Over the last 15 years, the South African writer Lauren Beukes has been a journalist, a screenwriter, a documentarian — and most recently, a novelist. Her newest book is called The Shining Girls, a summer thriller about a time-traveling serial killer and the victim who escapes to hunt him down.
The man was so beautiful. He appeared to be stepping out of the ad on the side of the bus, his hair illuminated in sun. Amelia saw the little slip of paper burst from his pocket when he pulled out his keys. It flipped in the air once, twice before it caught against the cement stairs right in front of her. She quickly shut her mailbox with the very tiny key that made her feel oversized and fumbling.
In June 2012, Nik Wallenda — of the great Wallenda Family circus dynasty — walked across Niagara Falls on a tightrope. On June 23, he plans to cross the Grand Canyon the same way. Wallenda has also recently written a memoir called Balance: Christian Faith and Miraculous Results.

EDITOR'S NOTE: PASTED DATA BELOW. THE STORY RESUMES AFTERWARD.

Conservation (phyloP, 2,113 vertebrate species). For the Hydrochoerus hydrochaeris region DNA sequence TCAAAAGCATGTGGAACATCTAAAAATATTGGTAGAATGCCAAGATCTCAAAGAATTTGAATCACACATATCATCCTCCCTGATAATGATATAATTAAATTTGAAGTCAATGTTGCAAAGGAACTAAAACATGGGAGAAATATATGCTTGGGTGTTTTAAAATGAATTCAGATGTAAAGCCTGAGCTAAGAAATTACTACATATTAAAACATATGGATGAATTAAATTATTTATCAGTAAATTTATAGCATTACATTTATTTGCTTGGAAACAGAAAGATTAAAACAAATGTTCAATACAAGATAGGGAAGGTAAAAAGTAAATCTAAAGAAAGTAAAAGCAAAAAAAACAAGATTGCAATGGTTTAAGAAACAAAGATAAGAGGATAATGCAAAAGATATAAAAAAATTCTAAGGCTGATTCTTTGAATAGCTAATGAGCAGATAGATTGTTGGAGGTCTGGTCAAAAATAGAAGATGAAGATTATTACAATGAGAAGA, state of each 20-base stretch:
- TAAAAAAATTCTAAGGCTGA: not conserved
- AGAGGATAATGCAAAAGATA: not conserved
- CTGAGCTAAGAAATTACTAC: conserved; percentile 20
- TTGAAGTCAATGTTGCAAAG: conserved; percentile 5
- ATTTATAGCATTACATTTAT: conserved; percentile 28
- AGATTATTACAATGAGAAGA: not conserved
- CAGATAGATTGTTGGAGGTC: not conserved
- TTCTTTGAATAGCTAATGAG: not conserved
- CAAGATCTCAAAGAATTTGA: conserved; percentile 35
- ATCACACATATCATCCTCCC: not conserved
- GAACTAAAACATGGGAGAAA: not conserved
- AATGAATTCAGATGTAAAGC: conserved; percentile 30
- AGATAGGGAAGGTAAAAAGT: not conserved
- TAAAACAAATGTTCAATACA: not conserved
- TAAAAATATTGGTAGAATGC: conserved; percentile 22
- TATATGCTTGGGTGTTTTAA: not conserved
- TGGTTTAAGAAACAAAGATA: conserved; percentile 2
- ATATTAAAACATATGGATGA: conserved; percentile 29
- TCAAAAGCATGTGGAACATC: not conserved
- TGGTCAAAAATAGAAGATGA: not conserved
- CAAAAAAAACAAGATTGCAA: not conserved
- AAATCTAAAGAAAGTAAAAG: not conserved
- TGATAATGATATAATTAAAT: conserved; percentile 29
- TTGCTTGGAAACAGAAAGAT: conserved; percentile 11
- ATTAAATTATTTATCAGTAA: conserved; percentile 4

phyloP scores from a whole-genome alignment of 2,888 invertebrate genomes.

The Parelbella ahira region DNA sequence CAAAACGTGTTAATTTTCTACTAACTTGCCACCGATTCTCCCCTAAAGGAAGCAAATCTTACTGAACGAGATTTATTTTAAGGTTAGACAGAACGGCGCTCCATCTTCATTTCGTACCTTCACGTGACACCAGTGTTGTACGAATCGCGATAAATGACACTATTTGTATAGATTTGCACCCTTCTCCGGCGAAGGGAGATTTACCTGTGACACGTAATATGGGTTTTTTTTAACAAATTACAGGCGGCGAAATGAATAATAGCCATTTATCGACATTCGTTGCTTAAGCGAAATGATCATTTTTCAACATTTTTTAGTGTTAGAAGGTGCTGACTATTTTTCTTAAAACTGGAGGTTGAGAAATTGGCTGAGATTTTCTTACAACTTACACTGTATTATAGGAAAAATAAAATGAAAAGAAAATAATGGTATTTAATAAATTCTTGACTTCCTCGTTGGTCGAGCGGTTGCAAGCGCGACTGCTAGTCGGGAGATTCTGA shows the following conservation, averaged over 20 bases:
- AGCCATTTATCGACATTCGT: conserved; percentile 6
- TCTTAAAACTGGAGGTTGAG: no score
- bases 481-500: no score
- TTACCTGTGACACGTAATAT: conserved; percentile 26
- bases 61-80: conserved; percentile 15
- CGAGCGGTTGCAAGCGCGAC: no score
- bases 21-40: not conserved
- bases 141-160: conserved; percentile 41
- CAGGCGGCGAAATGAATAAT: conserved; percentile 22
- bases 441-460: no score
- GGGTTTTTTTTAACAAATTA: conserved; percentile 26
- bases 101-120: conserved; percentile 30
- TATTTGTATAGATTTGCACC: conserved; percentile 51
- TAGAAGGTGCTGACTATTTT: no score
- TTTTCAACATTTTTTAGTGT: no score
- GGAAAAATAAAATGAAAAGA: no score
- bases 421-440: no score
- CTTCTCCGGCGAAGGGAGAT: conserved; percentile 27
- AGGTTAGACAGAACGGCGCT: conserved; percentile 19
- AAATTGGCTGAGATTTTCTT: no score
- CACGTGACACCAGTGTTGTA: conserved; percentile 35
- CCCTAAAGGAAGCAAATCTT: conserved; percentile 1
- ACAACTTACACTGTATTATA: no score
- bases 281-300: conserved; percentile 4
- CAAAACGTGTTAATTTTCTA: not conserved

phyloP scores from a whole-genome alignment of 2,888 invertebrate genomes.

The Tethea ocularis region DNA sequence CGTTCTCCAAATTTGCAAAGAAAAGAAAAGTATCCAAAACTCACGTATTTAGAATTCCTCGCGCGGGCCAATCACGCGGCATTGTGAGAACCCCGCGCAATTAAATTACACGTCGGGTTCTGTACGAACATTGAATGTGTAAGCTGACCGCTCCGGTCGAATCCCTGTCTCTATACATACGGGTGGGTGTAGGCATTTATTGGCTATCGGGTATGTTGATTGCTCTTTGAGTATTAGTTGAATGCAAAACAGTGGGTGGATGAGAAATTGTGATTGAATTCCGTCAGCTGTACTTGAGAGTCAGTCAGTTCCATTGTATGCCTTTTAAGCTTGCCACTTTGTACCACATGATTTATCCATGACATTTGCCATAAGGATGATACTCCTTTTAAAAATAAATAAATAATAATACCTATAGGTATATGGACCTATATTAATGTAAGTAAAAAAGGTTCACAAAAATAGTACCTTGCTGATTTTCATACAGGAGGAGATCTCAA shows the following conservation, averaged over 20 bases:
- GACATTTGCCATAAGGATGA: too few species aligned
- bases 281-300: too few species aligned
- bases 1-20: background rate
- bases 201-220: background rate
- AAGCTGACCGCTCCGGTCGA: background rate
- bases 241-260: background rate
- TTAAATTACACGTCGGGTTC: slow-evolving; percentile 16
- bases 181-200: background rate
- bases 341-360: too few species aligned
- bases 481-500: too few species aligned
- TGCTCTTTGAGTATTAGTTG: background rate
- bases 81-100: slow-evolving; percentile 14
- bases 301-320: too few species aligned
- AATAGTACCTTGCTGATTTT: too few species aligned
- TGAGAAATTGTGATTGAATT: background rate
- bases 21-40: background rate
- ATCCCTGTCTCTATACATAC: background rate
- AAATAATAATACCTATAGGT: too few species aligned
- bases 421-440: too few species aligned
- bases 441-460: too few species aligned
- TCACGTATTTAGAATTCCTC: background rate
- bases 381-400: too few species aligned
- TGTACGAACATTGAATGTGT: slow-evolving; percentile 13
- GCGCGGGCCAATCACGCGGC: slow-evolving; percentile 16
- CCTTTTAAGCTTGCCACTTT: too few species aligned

Throughout the entertainment industry, alumni of a tiny, vocational high school program are at work: building sets in Hollywood, mixing sound on Broadway, performing on TV shows like The Office. They're graduates of the Addison Repertory Theater (A.R.T.), an incubator for actors and theater technicians at the Hannaford Career Center in Middlebury, Vt.
Richard Pryor occupies his own special category in comedy. He played Las Vegas and made popular movies, and performed routines that were almost short stories — searing, profane and moving.
Pryor grew up in his grandmother's brothel in Peoria, Ill.; she beat him, too. He was expelled from high school and enlisted in the U.S. Army, but spent much of his military stint in prison. And with a special fever of genius — torched by drugs, fueled by grief and enlivened by exhilaration — he created unforgettable depictions of what it's like to feel left out of American life.